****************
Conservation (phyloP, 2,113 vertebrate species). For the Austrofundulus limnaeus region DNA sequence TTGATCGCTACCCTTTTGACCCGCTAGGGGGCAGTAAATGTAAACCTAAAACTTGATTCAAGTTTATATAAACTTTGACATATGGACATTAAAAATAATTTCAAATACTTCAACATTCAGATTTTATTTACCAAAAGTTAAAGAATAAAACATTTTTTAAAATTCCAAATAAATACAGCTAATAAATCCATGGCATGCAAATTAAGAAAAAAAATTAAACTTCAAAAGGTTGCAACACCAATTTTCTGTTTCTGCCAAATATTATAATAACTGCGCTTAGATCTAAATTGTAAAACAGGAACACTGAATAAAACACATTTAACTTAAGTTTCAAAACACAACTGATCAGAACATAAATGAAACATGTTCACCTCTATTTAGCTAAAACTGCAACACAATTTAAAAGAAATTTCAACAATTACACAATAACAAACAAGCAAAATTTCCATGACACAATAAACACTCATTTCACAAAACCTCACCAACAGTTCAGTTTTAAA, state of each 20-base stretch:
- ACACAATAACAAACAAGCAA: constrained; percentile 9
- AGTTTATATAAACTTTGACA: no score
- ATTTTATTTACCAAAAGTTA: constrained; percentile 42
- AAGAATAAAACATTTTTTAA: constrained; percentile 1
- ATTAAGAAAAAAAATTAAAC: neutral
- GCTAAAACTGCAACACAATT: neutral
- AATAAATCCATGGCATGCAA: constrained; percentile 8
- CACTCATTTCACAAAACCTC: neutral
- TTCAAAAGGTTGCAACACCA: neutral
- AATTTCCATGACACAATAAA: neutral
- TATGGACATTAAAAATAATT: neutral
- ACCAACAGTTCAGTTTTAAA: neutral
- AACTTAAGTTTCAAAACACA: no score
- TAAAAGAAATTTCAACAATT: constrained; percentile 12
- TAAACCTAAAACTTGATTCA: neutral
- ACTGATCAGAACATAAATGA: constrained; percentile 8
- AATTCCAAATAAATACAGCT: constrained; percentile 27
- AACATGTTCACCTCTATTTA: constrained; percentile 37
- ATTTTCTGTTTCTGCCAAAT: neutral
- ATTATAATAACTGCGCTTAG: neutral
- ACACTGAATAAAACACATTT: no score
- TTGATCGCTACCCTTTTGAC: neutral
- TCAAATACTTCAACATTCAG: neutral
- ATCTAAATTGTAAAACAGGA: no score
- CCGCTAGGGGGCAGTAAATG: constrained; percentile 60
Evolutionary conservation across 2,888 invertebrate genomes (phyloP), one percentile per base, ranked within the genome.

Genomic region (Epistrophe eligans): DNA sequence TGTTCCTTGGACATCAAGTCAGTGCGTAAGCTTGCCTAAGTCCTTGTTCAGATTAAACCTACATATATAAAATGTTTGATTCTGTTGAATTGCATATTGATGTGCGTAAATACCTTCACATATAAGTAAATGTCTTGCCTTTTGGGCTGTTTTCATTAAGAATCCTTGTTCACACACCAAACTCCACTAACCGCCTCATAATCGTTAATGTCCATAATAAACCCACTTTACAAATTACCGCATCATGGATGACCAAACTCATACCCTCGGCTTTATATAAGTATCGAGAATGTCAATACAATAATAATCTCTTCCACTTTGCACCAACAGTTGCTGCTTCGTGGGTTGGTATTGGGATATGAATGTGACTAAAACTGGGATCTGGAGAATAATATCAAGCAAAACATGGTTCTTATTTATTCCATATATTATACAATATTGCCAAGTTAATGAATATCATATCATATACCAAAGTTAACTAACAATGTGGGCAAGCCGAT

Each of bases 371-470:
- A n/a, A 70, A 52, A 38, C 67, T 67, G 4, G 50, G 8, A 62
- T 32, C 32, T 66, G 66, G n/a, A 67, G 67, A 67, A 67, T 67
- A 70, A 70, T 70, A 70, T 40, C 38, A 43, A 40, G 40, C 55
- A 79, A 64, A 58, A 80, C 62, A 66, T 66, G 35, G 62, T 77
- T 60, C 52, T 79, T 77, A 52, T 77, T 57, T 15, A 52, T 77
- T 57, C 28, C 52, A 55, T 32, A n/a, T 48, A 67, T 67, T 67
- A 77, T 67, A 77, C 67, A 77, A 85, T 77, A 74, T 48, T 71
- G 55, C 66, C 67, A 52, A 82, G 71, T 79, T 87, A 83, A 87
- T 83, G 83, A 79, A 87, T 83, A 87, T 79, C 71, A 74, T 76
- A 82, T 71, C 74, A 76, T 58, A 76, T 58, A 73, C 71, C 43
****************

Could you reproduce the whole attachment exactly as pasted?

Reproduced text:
Conservation (phyloP, 2,113 vertebrate species). For the Austrofundulus limnaeus region DNA sequence TTGATCGCTACCCTTTTGACCCGCTAGGGGGCAGTAAATGTAAACCTAAAACTTGATTCAAGTTTATATAAACTTTGACATATGGACATTAAAAATAATTTCAAATACTTCAACATTCAGATTTTATTTACCAAAAGTTAAAGAATAAAACATTTTTTAAAATTCCAAATAAATACAGCTAATAAATCCATGGCATGCAAATTAAGAAAAAAAATTAAACTTCAAAAGGTTGCAACACCAATTTTCTGTTTCTGCCAAATATTATAATAACTGCGCTTAGATCTAAATTGTAAAACAGGAACACTGAATAAAACACATTTAACTTAAGTTTCAAAACACAACTGATCAGAACATAAATGAAACATGTTCACCTCTATTTAGCTAAAACTGCAACACAATTTAAAAGAAATTTCAACAATTACACAATAACAAACAAGCAAAATTTCCATGACACAATAAACACTCATTTCACAAAACCTCACCAACAGTTCAGTTTTAAA, state of each 20-base stretch:
- ACACAATAACAAACAAGCAA: constrained; percentile 9
- AGTTTATATAAACTTTGACA: no score
- ATTTTATTTACCAAAAGTTA: constrained; percentile 42
- AAGAATAAAACATTTTTTAA: constrained; percentile 1
- ATTAAGAAAAAAAATTAAAC: neutral
- GCTAAAACTGCAACACAATT: neutral
- AATAAATCCATGGCATGCAA: constrained; percentile 8
- CACTCATTTCACAAAACCTC: neutral
- TTCAAAAGGTTGCAACACCA: neutral
- AATTTCCATGACACAATAAA: neutral
- TATGGACATTAAAAATAATT: neutral
- ACCAACAGTTCAGTTTTAAA: neutral
- AACTTAAGTTTCAAAACACA: no score
- TAAAAGAAATTTCAACAATT: constrained; percentile 12
- TAAACCTAAAACTTGATTCA: neutral
- ACTGATCAGAACATAAATGA: constrained; percentile 8
- AATTCCAAATAAATACAGCT: constrained; percentile 27
- AACATGTTCACCTCTATTTA: constrained; percentile 37
- ATTTTCTGTTTCTGCCAAAT: neutral
- ATTATAATAACTGCGCTTAG: neutral
- ACACTGAATAAAACACATTT: no score
- TTGATCGCTACCCTTTTGAC: neutral
- TCAAATACTTCAACATTCAG: neutral
- ATCTAAATTGTAAAACAGGA: no score
- CCGCTAGGGGGCAGTAAATG: constrained; percentile 60
Evolutionary conservation across 2,888 invertebrate genomes (phyloP), one percentile per base, ranked within the genome.

Genomic region (Epistrophe eligans): DNA sequence TGTTCCTTGGACATCAAGTCAGTGCGTAAGCTTGCCTAAGTCCTTGTTCAGATTAAACCTACATATATAAAATGTTTGATTCTGTTGAATTGCATATTGATGTGCGTAAATACCTTCACATATAAGTAAATGTCTTGCCTTTTGGGCTGTTTTCATTAAGAATCCTTGTTCACACACCAAACTCCACTAACCGCCTCATAATCGTTAATGTCCATAATAAACCCACTTTACAAATTACCGCATCATGGATGACCAAACTCATACCCTCGGCTTTATATAAGTATCGAGAATGTCAATACAATAATAATCTCTTCCACTTTGCACCAACAGTTGCTGCTTCGTGGGTTGGTATTGGGATATGAATGTGACTAAAACTGGGATCTGGAGAATAATATCAAGCAAAACATGGTTCTTATTTATTCCATATATTATACAATATTGCCAAGTTAATGAATATCATATCATATACCAAAGTTAACTAACAATGTGGGCAAGCCGAT

Each of bases 371-470:
- A n/a, A 70, A 52, A 38, C 67, T 67, G 4, G 50, G 8, A 62
- T 32, C 32, T 66, G 66, G n/a, A 67, G 67, A 67, A 67, T 67
- A 70, A 70, T 70, A 70, T 40, C 38, A 43, A 40, G 40, C 55
- A 79, A 64, A 58, A 80, C 62, A 66, T 66, G 35, G 62, T 77
- T 60, C 52, T 79, T 77, A 52, T 77, T 57, T 15, A 52, T 77
- T 57, C 28, C 52, A 55, T 32, A n/a, T 48, A 67, T 67, T 67
- A 77, T 67, A 77, C 67, A 77, A 85, T 77, A 74, T 48, T 71
- G 55, C 66, C 67, A 52, A 82, G 71, T 79, T 87, A 83, A 87
- T 83, G 83, A 79, A 87, T 83, A 87, T 79, C 71, A 74, T 76
- A 82, T 71, C 74, A 76, T 58, A 76, T 58, A 73, C 71, C 43